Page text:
EFF in the News
In a series of court battles in the late 1990s and early 2000s, Cindy Cohn represented plaintiffs challenging restrictions on DVD copying and the publication of cryptographic code. In all three cases—Bernstein v. United States, Universal City Studios v. Reimerdes, and Junger v. Daley—federal courts held that computer code merited protection under the First Amendment.
...Cohn, now the executive director of the Electronic Frontier Foundation, endorsed Apple's repeated citations of her cases. But she said that the controversial iPhone-unlocking order impinged even further on Apple's free-speech rights than the restrictions in her cases.
Code is written primarily to communicate to machines. Andrew Crocker, staff attorney at the Electronic Frontier Foundation, compares source code to other technical forms of communication like sheet music or mathematical equations.
"Programmers write code to have computers do things, but other people can read that code, because it has comments in it," said Crocker, whose foundation filed court papers to support Apple. "Just because you and I don't understand it doesn't mean there aren't some people who do. Programmers will tell you there is a right way to write code: There's cool code and elegant code. It's a form of communication separate from or alongside form the instructions for the computer."
"Magistrate judges are uniquely positioned to see this increasing use of technology by law enforcement," said Andrew Crocker, a staff attorney at the Electronic Frontier Foundation, a nonprofit privacy organization. "They're on the front lines, and they're asking questions."
Michael Hayden, principal at the Chertoff Group, a security consultancy. Retired Air Force general and former director of the National Security Agency and Central Intelligence Agency. Author of the new book, “Playing to the Edge: American Intelligence in the Age of Terror.” (@GenMhayden)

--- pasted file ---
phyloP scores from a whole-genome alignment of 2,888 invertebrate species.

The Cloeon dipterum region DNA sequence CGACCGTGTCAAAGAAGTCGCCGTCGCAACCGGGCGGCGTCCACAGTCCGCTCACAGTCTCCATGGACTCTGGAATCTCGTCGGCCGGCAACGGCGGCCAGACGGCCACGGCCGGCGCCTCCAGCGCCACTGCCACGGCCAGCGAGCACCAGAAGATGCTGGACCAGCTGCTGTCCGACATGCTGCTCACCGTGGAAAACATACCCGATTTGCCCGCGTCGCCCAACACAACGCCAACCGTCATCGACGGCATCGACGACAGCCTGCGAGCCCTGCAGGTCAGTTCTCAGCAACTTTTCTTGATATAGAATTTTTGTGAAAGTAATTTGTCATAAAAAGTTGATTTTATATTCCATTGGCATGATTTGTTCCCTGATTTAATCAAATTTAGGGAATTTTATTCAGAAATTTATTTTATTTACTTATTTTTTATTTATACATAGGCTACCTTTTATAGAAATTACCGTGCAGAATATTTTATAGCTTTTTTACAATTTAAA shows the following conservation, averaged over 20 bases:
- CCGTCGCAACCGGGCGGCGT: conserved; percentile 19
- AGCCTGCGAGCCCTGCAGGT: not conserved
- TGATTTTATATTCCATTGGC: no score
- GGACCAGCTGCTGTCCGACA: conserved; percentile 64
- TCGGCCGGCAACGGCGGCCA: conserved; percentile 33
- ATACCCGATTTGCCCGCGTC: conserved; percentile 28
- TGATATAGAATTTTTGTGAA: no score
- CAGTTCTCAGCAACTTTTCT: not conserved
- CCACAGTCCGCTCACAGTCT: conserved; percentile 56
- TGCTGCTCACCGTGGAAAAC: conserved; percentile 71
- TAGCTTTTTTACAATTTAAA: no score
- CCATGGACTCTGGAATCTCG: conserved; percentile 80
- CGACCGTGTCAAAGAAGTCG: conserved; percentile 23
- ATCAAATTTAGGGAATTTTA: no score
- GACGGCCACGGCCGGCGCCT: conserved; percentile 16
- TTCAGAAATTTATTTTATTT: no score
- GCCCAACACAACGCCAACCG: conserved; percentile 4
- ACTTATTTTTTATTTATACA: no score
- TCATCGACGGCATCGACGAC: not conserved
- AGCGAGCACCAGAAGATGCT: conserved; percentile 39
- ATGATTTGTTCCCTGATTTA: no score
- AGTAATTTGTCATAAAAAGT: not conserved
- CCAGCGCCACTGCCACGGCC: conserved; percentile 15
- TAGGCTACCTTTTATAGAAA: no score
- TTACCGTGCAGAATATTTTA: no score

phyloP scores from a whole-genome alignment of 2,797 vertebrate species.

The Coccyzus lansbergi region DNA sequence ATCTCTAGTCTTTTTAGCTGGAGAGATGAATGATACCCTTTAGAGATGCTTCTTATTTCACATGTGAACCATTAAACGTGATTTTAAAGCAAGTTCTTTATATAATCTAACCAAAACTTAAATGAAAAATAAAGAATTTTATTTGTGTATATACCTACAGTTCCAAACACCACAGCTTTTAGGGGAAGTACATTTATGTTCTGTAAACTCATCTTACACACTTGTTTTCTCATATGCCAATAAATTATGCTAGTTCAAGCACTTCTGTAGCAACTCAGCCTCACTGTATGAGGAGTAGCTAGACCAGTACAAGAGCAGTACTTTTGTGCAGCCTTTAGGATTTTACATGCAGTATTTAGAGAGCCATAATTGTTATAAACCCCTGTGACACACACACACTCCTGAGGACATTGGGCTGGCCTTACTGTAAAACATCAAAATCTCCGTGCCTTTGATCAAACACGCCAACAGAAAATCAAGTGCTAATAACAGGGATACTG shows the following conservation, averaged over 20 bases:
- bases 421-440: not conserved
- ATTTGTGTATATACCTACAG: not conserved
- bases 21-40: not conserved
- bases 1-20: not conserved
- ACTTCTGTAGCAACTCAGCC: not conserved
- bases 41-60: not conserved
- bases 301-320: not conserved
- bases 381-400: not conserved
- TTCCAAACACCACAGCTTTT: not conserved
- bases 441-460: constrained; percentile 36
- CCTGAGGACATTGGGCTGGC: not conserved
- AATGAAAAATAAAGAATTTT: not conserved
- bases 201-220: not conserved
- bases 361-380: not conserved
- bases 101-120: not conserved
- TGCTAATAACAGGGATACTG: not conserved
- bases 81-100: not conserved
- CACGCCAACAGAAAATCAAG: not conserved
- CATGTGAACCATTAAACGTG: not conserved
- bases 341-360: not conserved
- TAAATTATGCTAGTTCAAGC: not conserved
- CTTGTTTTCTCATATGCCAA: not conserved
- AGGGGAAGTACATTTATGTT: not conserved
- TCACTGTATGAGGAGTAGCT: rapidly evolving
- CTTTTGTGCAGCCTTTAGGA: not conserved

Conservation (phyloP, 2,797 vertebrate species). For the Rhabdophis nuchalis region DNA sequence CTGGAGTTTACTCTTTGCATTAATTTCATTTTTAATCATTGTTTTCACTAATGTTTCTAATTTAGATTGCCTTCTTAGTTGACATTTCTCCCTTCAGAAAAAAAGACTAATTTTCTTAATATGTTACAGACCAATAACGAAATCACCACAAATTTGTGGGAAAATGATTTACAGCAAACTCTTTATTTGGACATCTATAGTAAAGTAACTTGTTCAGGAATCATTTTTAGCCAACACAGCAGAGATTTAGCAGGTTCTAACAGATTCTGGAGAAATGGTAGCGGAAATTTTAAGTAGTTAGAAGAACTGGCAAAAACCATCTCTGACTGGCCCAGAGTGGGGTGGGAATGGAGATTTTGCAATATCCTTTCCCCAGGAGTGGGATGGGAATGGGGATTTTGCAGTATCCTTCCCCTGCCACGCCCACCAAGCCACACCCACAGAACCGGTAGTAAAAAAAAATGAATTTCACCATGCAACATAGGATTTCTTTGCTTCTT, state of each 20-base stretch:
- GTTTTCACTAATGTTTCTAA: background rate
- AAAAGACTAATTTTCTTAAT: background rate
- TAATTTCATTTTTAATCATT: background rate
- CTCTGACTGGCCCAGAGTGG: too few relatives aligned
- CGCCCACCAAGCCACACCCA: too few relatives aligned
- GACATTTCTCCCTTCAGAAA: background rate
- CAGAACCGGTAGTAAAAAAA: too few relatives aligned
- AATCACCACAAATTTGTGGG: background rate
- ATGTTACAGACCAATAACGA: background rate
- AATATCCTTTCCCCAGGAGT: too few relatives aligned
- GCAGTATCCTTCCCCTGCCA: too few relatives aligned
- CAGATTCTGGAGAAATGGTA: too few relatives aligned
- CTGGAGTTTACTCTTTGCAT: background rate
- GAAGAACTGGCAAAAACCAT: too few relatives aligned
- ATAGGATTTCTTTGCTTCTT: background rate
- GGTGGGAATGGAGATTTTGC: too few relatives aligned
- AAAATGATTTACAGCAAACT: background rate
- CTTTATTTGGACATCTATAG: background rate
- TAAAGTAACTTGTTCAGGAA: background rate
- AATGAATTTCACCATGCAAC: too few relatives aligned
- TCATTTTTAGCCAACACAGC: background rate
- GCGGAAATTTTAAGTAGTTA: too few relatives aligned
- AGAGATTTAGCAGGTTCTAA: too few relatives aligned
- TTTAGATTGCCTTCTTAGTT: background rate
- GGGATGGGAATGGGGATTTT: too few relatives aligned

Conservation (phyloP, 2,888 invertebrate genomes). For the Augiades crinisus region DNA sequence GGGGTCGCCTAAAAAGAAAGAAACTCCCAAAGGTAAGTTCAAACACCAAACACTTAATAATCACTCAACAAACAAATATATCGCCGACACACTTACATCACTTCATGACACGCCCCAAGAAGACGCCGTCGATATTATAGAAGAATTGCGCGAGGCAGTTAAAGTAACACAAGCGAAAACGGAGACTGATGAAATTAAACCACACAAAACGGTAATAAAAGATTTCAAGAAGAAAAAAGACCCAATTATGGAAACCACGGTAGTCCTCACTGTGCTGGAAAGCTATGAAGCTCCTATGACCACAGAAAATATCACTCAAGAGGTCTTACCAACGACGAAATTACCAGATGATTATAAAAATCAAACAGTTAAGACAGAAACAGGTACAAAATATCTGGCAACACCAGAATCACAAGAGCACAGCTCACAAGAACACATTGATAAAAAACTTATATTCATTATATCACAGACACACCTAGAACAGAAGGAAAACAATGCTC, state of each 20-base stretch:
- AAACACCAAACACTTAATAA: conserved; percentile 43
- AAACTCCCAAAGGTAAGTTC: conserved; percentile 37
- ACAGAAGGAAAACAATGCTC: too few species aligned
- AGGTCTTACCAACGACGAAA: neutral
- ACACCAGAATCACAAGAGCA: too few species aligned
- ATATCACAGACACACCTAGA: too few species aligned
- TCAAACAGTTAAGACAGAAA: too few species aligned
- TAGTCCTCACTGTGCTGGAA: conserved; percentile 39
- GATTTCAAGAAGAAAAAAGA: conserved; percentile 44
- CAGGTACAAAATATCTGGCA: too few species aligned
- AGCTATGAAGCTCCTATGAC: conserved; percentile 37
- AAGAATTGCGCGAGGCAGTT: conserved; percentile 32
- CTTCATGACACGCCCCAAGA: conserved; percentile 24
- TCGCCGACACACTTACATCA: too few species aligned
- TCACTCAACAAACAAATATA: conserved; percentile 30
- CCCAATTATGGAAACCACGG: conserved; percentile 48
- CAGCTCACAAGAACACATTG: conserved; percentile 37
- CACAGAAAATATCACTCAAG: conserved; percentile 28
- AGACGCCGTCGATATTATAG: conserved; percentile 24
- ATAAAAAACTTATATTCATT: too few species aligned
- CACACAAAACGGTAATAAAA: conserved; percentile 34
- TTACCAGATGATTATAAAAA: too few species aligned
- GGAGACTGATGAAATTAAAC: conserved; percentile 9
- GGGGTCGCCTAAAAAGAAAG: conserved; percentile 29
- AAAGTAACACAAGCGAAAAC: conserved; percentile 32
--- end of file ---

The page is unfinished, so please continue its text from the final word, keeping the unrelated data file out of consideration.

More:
Amazon, LinkedIn, Twitter, the Mozilla Foundation, and the cloud storage firm Box, along with advocacy groups including the Electronic Frontier Foundation and the Center for Democracy and Technology, are also expected to support Apple.
As Apple faces its big battle with the FBI, Electronic Frontier Foundation executive director Cindy Cohn warns consumers that they should be aware that any information they give to companies could someday be sought by the government.
Cohn said she is glad that companies are coming together to support Apple.
"It ultimately may raise some hard questions for them about how much information they need to collect, and how they secure it, and how long they keep it," she added.
But Stephen Vladeck, an expert on national security law at American University, told Quartz that it’s Apple as a corporation, and not Cook himself, that is potentially liable to a contempt charge. Lee Tien, a privacy lawyer with the Electronic Frontier Foundation, agrees that Cook himself doesn’t appear to be at risk, but that, in the event that Apple were charged with contempt, it could be subject to stiff fines. Tien notes that Yahoo has said that, in 2014, the US government threatened the company with $250,000-a-day fines in a surveillance case.
And if the government wants to read encrypted text message sent through an app such as Telegram — reported to be popular with ISIL — the FBI’s silence suggests there’s nothing to look at, said Nate Cardozo, a staff attorney with the Electronic Frontier Foundation. “I’m guessing if the phone did have Telegram installed, they would be shouting that from the rooftops,” he said.
"Almost everything in TPP is kind of ripe for a challenge under ISDS," said Maira Sutton, a global policy analyst at the Electronic Frontier Foundation, in reference to approximately 9,000 multinational corporations that would be empowered to bring suit against the federal government under the treaty's terms.
Nate Cardozo, attorney with the Electronic Frontier Foundation: "Once Apple makes this software, once Apple gives the FBI this skeleton key for this one device for this one investigation, it will open the floodgates."